There are only a few countries that have the rules and regulations set by their national breed associations to help achieve and maintain the complete Rottweiler. To preserve the complete Rottweiler should be the common goal for the Rottie-people worldwide.
Bones Muscle Power
By Steve Wolfson
If one were to take a survey asking, “Why did you purchase a Rottweiler”, “Why this breed over others”, it would certainly elicit intriguing answers. I cannot say for sure what the attraction others had to the Rottweiler when first encountered, however for me, it was his raw masculine appeal, his unique head and the impressive musculature and power he exuded. From his appearance, one could easily understand that this was a serious dog! Not alone in this view, many other Rottweiler aficionados have recognized this hallmark of the breed and expressed a similar perspective as well. After all, is not the “look” of a dog that makes the first and lasting impression? Surely, his breed type is what makes the Rottweiler unique
The Germans understood the Rottweiler’s distinction when they came together to codify the standard at Heidelburg, Germany in 1907. They were deliberate when articulating and fixing the appearance of the Rottweiler, which is why the standard uses detailed language in its description of this essential aspect of breed type. The standard was modified since 1907, but the general appearance of the Rottweiler has not. Reading the current standard, one finds the word “powerful” written 6 times, “bone” mentioned 3 times and “muscle” mentioned 5 times. No other words have such repetition when describing the details.
Excerpts from the standard:
“The ideal Rottweiler is a medium large, robust and powerful dog - Dogs are characteristically more massive throughout with larger frame and heavier bone than bitches - His bone and muscle mass must be sufficient to balance his frame, giving a compact and very powerful appearance - Neck- Powerful, well muscled - Loin is short, deep and well muscled - Legs are strongly developed with straight, heavy bone - Upper thigh is fairly long, very broad and well muscled - Lower thigh is long, broad and powerful, with extensive muscling - His movement should be balanced, harmonious, sure, powerful and unhindered, with strong forereach and a powerful rear drive ”
Despite his distinctive breed type and the words used in the blueprint to describe it, a negative, subtle change has occurred over the years, which ultimately is disastrous to his appearance.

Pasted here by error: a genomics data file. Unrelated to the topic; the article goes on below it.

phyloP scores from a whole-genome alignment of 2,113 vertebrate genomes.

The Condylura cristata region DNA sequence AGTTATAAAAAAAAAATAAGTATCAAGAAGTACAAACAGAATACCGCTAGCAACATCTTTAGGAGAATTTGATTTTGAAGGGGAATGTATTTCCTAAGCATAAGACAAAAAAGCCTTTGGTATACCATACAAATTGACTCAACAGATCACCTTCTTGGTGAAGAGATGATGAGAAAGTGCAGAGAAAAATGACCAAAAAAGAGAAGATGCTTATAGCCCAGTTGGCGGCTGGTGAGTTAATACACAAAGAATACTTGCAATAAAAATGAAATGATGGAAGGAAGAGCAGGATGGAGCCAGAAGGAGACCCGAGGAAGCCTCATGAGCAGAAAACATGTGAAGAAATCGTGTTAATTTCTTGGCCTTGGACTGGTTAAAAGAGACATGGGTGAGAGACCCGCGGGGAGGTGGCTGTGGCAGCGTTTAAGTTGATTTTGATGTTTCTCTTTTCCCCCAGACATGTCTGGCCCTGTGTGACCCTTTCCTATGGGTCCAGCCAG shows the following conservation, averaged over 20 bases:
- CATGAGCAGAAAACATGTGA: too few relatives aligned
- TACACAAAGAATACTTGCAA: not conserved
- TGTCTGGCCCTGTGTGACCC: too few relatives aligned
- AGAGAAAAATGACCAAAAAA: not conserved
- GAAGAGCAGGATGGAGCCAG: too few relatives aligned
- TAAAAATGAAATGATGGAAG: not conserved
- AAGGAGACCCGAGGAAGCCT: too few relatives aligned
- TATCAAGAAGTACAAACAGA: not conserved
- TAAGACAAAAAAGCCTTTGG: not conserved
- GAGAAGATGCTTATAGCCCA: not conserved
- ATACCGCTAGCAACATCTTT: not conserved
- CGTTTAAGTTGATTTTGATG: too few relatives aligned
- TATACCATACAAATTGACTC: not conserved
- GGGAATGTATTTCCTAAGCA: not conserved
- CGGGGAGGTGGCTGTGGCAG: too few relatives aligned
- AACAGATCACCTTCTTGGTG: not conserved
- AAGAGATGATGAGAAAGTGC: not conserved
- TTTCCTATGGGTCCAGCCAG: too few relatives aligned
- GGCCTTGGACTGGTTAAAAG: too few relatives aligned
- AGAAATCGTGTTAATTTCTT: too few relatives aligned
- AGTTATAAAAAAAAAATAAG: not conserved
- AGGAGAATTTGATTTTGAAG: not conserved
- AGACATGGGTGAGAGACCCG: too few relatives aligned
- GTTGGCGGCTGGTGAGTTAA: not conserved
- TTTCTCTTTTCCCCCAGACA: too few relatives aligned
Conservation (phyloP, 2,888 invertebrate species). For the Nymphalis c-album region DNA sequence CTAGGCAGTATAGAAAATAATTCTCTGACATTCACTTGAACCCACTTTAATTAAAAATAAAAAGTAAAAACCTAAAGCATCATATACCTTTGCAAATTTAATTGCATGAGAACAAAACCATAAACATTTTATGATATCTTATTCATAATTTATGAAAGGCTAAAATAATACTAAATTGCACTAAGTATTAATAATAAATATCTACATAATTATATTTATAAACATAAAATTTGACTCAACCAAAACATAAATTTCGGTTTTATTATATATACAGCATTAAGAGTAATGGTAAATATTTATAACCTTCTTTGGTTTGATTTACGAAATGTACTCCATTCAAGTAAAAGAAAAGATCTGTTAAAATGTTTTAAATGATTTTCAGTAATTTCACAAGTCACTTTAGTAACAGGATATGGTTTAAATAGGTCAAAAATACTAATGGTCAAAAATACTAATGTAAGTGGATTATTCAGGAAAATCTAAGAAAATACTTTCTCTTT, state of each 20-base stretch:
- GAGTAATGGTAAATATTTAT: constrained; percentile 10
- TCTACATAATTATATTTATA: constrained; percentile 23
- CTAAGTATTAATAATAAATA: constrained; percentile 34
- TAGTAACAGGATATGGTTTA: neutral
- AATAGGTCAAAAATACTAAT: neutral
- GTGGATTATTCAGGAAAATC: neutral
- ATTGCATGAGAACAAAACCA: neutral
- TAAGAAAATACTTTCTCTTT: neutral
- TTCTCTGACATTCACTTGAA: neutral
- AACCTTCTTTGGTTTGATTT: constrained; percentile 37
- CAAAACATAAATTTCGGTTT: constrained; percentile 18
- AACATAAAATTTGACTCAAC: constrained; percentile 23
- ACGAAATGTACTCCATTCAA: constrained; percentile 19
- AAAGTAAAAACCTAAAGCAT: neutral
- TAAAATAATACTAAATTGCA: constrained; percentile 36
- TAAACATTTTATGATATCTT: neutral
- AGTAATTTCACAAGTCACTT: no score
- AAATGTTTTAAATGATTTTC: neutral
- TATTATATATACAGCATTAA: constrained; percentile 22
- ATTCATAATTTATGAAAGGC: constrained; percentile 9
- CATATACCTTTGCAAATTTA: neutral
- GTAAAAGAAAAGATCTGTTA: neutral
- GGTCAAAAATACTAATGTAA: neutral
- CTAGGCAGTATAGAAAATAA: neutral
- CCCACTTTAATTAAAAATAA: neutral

Currently in the US, which is observable both in the show-ring and out, is a great loss in the general power of the breed’s masculine design. Now, a rarity and an oddity, the once major factor in the breed’s appeal, its power and substance, were put on the “back burner” in many breeding programs. One must look carefully to find this trait; the breed has lost its distinction.
On the street, we encounter Rottweilers that are a poor representation of once was. They possess “pin heads”, narrow, snipey, muzzles, and spindly bones, no muscle mass and shallow frames. To the knowledgeable, these Rottweilers appear to be a mix breeding, although they are not. To the unknowledgeable, they appear to be correct!
In the show-ring, this problem has crossed the boundaries. One should expect poor examples of the breed on the street since they are comprised of non-show dogs. However, the show ring should be the exception. Presently, many exhibits share the same problem of their street cousins and are only a notch or two above. Many exhibits that enter the show-ring are constructed well but are also as weak in substance, spindly in bones and musculature as their pet counterparts are. Now, when a dog or bitch that is in the ring with correct breed type, exuding power and substance, it appears as the “odd man out”. A strong masculine dog or powerful bitch seems strange among exhibits with spindly frail bodies and Doberman-like heads. To the newbie's and unknowledgeable judges, it is untypical and put at the end of the line. Often, I have heard that a female, which possesses strong bones, muscle and a powerful head, is now deemed “too strong” and considered a “doggy bitch”. What was once correct and typical is now abnormal. The dogs, which should embody power and masculinity, are now so weak in type they can be considered “beautiful females”!
WHAT ARE CORRECT BONES AND MUSCLES?